Risk stratification is the process of categorizing individuals or populations into groups based on their level of risk for a specific health outcome or condition. This can be done based on various factors, such as age, gender, lifestyle habits, medical history, and genetic predisposition. Risk stratification is often used in healthcare to identify individuals who are at higher risk of developing a particular health condition or experiencing negative health outcomes, so that they can receive targeted prevention or intervention measures. For example, a person with a family history of heart disease may be considered to be at higher risk for developing heart disease themselves, and may be offered lifestyle modification or medication to reduce their risk. Risk stratification can also be used to identify individuals who are at lower risk for certain health outcomes, so that they can be directed towards less intensive or less costly interventions. By identifying and addressing risks at an early stage, risk stratification can help prevent or delay the onset of certain health conditions and improve overall health outcomes.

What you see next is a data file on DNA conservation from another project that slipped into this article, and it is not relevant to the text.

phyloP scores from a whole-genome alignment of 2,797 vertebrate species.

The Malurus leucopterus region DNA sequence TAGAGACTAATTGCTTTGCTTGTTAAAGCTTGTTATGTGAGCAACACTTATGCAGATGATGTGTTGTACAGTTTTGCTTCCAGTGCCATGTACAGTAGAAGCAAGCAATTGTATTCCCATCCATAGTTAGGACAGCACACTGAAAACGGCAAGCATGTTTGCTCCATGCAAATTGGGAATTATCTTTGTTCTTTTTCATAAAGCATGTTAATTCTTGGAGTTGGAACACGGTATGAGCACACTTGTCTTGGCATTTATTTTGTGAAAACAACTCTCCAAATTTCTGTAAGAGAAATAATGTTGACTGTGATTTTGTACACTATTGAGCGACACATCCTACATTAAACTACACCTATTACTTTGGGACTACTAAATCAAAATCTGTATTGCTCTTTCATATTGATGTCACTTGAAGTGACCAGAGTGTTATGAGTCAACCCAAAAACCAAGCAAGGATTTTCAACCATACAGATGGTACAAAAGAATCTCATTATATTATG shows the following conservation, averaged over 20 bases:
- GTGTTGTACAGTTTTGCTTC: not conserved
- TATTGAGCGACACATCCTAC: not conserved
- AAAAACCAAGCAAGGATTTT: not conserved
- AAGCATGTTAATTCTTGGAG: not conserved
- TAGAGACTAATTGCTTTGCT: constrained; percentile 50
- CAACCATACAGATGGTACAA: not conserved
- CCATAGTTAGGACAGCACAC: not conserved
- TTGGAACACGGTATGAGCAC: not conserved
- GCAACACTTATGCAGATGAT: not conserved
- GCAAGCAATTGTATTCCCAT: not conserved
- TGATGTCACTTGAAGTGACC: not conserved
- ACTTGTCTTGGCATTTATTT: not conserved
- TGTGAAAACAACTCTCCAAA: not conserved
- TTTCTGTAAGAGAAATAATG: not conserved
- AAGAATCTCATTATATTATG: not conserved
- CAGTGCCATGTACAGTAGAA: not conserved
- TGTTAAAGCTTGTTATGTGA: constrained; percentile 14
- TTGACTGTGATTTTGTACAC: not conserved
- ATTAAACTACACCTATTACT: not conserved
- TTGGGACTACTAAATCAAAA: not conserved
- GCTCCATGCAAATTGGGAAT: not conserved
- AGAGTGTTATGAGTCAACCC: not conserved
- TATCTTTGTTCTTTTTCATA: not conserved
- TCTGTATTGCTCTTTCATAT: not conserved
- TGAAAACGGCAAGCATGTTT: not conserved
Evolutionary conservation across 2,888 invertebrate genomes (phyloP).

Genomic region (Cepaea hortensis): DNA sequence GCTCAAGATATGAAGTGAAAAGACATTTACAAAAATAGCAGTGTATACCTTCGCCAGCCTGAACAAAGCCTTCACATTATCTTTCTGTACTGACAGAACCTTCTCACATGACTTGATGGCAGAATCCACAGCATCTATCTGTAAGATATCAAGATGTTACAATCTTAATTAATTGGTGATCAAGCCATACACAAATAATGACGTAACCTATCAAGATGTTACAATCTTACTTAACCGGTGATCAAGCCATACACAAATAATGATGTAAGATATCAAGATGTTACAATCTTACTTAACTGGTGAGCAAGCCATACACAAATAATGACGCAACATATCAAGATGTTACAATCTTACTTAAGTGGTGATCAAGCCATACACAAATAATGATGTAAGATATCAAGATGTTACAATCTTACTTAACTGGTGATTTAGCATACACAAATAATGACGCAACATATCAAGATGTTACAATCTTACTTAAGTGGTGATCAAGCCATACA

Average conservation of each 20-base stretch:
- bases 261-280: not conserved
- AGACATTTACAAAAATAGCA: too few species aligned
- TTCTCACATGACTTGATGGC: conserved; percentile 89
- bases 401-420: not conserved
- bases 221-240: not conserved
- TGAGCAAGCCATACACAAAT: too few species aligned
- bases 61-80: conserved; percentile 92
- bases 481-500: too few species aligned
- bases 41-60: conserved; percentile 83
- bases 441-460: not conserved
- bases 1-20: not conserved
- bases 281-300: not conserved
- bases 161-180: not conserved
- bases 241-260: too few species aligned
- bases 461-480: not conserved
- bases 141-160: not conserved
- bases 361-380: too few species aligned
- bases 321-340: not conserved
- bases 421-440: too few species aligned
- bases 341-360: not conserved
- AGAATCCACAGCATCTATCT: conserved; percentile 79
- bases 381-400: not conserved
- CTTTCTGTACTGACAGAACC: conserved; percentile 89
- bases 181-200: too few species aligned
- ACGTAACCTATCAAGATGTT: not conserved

Relating to or denoting a disease which is not severe enough to present definite or readily observable symptoms. In diagnosis, where some criteria are met but not enough to achieve clinical status.

An illness that stays "below the surface" of clinical detection. A subclinical disease has no or minimally recognizable clinical findings. It is distinct from a clinical disease, which has signs and symptoms that can be more easily recognized.


The use of information and digital technology by health professionals to diagnose and treat patients in remote areas.

Only includes remote clinical services.


The use of information and communication technologies to access health care services remotely and manage health care.

Offers non-clinical services, like administrative meetings, medical education and provider training in addition to clinical services.  

Therapeutic / Non-Therapeutic